There was a man with me who was wearing a button on the lapel of his coat with this inscription: “I am a Democrat for Hoover.” I saw him pull off that button and quietly drop it to the ground, as he remarked:

“I had but one reason for wearing that button. I will not vote against my party on account of any man’s religion or his method of worshiping God." 

The man praying by the grave was my great-grandfather, Paul Artho. The oldest of the five children in prayerful attitude was my grandmother. She was seven.

We found this newspaper clipping in my grandmother’s attic after her house burned down in February (the day before my second son was born). In that house that burned, she and I used to pray an "Our Father” over meals, and then I’d listen as she prayed for the souls of the faithful departed in their journeys through Purgatory. 

I took this photo today at my folks’ place; it shows why the conquistadors and vaqueros called the town in which I live “Amarillo” which means yellow in Spanish. We’ve had less than half-an-inch of rain in 2011, and about two weeks worth of 100 degree days.

Romans 8:22 – For we know that the whole creation has been groaning together in the pains of childbirth until now.

I’m convinced that bad art derives, like bad literary theory, from bad theology. To know God falsely is to write and paint and sculpt and cook and dance Him falsely. Perhaps it’s not poor artistic skill that yields bad Christian art, in other words, but poor Christianity…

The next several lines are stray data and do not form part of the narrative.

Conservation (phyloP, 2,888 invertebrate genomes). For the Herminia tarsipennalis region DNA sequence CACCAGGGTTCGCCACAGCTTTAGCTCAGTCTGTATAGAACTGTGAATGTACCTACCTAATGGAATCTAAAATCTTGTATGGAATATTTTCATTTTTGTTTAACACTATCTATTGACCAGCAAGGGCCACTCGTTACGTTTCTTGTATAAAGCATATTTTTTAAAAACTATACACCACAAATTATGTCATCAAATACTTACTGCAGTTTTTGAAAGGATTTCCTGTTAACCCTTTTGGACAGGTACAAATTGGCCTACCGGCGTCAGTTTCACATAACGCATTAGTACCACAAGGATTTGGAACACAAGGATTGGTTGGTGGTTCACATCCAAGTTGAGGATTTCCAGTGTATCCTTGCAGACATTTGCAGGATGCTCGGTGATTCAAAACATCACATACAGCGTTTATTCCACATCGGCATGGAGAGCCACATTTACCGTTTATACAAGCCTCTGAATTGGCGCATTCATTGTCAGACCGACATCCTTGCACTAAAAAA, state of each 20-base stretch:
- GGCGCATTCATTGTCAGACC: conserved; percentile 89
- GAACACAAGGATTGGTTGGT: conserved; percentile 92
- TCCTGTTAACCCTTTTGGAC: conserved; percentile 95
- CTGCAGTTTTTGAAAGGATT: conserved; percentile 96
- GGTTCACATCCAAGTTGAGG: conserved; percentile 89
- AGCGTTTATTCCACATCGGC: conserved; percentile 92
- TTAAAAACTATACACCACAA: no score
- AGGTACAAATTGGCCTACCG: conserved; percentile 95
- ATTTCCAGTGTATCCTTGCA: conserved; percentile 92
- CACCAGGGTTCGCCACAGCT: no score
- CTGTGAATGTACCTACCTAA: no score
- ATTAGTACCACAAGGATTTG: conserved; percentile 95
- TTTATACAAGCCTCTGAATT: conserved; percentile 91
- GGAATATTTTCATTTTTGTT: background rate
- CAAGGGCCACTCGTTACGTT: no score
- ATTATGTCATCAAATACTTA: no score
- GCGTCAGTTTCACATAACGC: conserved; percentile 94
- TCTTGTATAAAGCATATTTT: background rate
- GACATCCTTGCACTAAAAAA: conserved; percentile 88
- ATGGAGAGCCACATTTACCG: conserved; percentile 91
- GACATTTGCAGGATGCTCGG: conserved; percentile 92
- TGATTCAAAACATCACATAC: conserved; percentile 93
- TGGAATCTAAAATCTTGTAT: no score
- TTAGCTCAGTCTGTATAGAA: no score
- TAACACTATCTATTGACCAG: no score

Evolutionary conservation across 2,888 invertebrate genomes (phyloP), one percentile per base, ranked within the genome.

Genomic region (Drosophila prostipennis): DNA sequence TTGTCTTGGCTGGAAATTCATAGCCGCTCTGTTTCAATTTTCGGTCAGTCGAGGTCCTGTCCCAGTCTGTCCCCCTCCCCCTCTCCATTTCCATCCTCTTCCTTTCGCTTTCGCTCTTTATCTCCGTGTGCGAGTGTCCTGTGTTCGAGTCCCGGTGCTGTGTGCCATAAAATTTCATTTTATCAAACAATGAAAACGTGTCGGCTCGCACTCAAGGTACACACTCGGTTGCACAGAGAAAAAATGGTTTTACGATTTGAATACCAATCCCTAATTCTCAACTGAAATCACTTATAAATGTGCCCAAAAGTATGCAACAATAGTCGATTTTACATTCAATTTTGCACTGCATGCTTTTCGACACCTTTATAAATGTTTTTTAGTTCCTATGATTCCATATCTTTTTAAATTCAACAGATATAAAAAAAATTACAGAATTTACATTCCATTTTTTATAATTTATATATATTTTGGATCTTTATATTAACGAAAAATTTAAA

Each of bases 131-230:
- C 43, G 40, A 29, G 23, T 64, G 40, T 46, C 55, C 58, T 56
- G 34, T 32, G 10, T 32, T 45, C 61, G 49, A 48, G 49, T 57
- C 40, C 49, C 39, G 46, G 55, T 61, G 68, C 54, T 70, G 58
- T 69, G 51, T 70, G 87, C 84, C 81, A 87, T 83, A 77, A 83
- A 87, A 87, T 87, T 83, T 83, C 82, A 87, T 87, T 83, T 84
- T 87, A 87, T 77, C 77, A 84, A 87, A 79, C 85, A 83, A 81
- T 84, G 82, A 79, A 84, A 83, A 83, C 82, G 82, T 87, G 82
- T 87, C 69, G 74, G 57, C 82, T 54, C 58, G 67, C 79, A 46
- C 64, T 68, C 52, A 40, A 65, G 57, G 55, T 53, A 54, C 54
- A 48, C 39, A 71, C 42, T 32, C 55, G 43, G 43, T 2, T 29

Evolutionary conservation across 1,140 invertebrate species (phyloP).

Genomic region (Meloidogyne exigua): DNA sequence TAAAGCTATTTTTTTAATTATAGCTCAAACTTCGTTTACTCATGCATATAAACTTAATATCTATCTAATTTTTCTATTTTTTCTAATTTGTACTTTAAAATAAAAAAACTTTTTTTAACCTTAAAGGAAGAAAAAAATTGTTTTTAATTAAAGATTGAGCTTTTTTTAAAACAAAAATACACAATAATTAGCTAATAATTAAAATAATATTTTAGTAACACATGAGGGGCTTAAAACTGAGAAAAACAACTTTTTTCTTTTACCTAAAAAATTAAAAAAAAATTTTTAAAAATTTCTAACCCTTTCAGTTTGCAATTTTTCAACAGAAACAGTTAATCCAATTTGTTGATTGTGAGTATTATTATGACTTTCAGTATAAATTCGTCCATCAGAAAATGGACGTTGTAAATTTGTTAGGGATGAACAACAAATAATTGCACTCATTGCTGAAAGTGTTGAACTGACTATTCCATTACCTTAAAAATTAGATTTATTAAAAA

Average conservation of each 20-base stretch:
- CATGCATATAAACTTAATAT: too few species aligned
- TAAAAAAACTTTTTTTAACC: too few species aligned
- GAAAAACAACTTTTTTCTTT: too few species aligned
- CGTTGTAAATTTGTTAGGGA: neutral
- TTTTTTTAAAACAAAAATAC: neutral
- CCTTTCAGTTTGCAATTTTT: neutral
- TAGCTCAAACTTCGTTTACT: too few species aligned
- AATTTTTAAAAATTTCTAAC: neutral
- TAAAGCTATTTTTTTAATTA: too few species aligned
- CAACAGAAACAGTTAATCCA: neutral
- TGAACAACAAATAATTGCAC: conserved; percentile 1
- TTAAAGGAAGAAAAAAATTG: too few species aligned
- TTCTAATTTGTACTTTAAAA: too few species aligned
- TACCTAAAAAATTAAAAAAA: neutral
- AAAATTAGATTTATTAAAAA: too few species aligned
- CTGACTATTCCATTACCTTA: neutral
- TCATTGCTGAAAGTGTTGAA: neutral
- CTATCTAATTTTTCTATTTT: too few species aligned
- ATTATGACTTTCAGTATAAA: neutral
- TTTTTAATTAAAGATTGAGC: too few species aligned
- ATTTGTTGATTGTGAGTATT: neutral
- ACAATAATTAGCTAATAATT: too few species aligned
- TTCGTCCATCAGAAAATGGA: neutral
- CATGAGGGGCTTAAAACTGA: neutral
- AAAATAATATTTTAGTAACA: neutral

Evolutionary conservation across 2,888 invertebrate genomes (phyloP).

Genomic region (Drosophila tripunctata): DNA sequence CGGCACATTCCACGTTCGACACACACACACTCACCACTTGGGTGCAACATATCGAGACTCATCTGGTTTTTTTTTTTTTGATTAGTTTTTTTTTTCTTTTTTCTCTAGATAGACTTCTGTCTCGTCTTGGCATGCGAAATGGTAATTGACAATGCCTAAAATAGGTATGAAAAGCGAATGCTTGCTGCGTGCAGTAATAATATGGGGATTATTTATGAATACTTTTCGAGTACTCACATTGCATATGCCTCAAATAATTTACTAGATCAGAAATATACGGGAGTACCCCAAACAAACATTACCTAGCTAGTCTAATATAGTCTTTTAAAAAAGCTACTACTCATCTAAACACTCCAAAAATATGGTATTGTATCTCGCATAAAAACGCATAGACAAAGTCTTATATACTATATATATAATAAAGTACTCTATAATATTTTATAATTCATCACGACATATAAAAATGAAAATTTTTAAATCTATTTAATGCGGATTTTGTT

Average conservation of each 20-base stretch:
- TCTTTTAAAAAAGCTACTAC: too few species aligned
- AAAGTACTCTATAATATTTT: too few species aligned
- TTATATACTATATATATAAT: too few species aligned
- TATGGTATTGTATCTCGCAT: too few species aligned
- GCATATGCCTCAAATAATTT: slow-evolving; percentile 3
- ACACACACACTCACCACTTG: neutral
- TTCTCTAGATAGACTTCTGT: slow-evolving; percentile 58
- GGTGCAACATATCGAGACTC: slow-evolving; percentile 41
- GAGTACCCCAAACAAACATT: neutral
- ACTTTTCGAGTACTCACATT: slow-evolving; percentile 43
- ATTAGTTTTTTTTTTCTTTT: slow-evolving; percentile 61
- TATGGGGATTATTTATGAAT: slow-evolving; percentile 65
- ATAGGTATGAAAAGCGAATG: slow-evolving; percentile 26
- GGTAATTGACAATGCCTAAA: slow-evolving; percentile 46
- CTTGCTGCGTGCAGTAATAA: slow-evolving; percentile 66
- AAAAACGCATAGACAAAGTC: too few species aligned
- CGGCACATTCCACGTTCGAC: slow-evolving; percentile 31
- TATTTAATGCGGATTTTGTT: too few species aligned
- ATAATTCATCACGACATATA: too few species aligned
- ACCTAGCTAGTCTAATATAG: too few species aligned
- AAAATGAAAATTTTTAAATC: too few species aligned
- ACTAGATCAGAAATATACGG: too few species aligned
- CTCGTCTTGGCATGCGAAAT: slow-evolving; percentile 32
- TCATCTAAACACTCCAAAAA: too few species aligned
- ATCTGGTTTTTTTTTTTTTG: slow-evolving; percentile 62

…The worst Christian novels seem to forget Oswald Chambers’s insightful observation, which is that God promises deliverance in suffering, not deliverance from suffering. And so they lie about the world and about God and about the quiet, enduring faith of our brethren in anguish…

…Like pornography, sentimentality corrupts the sight and the soul, because it is passion unearned. Whether it is Xerxes weeping at the morality of his unknown minions assembled at the Hellespont, or me being tempted to well up as the protagonist in Facing the Giants grips his Bible and whimpers in a glen, the rightful rejoinder is the same: you didn’t earn this emotion…

This, finally, is what especially worries me, that bad Christian art is a problem of demand rather than supply. What if a reinvigorated Church were to embed genuine faith in the artist’s psyche and soul, such that he need no longer wear it on his sleeve, such that he bear to see and tell the world in its brokenness and beauty? Would Christian audiences embrace or despise the result?

– Tony Woodlief

So noir exists as the fiction of moral breakdown, the fiction of corruption, and yes, the fiction of reprobation. To its practitioners, this also makes it realistic fiction, because it depicts the world—this side of Christ’s coming—as it truly is: not a realm of Newtonian regularity on the path to an ever brighter future, but a shattered, dystopian place only putting on a show of law and order.

J. Mark Bertrand in byFaith (via commentmagazine)

The rest of the article is the best lesson I’ve read on the noir genre, and yes, I have researched this before.